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Judge Stephen R. Tittle, who lost his bid for reelection to Hunt County’s 196th District Court in the March primary, received more bad news on May 21, when the State Commission on Judicial Conduct issued a public reprimand of him. Two days later, on May 23, an appellate court conditionally granted a writ of mandamus against him.

Tittle referred questions to his lawyer, Kim Gustafson Bueno, an associate with Austin’s Scott, Douglass & McConnio. She emailed a statement, which read in part, “Judge Tittle is disappointed that the commission chose to issue a public reprimand. The Texas Constitution provides Judge Tittle with the ability to appeal this sanction by requesting a special court of review to conduct a public hearing. Judge Tittle is currently deciding how to proceed. However, the commission’s decision and any appellate action will not impact Judge Tittle’s current role as judge of the 196th District Court.”

The commission’s findings of fact addressed two sets of events. In one, the commission found that Tittle had threatened “to use duct tape” on Lauren Hudgeons, a Hunt County assistant district attorney, to stop her from discussing a motion before a jury, even though the prosecutor “had already apologized and promised not to engage in the conduct that offended the judge.”

Regarding another set of events, the commission found that Tittle engaged in “bullying treatment” of James “Jim” McKenzie, the director of the Hunt County Community Supervision and Corrections Department (CSCD), requiring him, for instance, to personally present presentence investigation reports, rather than allowing a deputy to do so.

McKenzie said, “I felt like I was vindicated. I would have liked to have seen him removed, though. He’s made my life hell. He’s aged me a quite a bit in the last three years.”

All told, the commission concluded that Tittle violated seven canons of the Texas Code of Judicial Conduct. They included canons that require judges to “act at all times in a manner that promotes public confidence in the integrity and impartiality of the judiciary” and “be patient, dignified and courteous to litigants, jurors, witnesses, lawyers and others with whom the judge deals in an official capacity.”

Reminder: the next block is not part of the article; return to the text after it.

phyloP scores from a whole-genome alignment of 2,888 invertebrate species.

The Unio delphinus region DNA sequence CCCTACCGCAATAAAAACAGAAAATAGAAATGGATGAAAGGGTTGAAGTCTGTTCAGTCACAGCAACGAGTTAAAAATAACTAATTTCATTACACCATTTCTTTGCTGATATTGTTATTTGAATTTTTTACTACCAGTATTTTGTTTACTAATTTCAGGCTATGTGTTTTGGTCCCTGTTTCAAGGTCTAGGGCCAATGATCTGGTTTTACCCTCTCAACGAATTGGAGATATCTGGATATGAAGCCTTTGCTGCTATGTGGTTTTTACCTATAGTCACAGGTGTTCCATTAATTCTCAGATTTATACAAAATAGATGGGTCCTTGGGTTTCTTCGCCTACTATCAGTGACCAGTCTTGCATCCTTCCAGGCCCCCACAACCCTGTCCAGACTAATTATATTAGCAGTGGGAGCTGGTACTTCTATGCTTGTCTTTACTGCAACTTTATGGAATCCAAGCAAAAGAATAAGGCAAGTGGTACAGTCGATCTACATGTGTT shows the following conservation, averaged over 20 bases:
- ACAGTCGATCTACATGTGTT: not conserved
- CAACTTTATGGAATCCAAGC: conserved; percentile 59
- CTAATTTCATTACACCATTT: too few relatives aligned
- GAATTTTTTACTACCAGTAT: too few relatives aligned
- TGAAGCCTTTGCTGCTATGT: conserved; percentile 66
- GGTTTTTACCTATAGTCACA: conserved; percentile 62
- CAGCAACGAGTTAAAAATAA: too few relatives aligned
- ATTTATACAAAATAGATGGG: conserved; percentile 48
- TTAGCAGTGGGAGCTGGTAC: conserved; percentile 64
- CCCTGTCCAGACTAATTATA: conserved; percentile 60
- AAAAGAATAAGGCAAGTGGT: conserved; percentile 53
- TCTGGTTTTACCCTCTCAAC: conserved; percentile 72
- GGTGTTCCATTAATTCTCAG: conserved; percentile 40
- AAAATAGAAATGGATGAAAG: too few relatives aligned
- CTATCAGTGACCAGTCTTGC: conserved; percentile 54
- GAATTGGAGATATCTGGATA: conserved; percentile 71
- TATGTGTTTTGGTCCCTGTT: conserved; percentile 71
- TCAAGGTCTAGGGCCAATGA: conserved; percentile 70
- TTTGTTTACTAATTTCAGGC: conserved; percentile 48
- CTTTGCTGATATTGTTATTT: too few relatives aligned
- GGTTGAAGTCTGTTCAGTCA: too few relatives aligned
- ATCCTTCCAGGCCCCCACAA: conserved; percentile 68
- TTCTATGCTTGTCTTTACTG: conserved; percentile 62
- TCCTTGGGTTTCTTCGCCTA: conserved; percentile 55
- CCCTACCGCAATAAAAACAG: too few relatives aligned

The CSCD sought the writ of mandamus after Tittle entered orders in 14 criminal cases waiving monthly fees that the CSCD previously had assessed against defendants as a condition of their community service. In its writ petition, the CSCD alleged that Tittle’s court had “abused its discretion in waiving the monthly fees.”

On May 23, the Sixth Court of Appeals in Texarkana conditionally granted the writ.

The commission’s May 21 ruling provides a “background” section separate from its findings of fact, which lays out the following: In 2011 McKenzie had delivered a letter to the Hunt County judges, including Tittle, notifying them that Christina Gaston, then a probation officer who served in Tittle’s court and qualified as a “friend” of the judge, “was under investigation for, among other things, creating an impression that she was in a special position to influence Judge Tittle’s conduct and judgment.” Within hours of McKenzie’s note about Gaston, Tittle sent McKenzie an email accusing McKenzie of “illegally collecting cash and exercise equipment from probationers that he later donated to a friend.” In his own email to the judges, McKenzie denied Tittle’s allegation. Gaston was then terminated, and she filed a wrongful termination suit in Travis County against the CSCD claiming whistleblower status; the suit is still pending. In her suit, Gaston contends that she was fired for reporting to Tittle about an alleged “illegal donation” by McKenzie of probationers’ cash and exercise equipment to the YMCA. The commission noted in a footnote that another Hunt County judge served on the YMCA board at that time.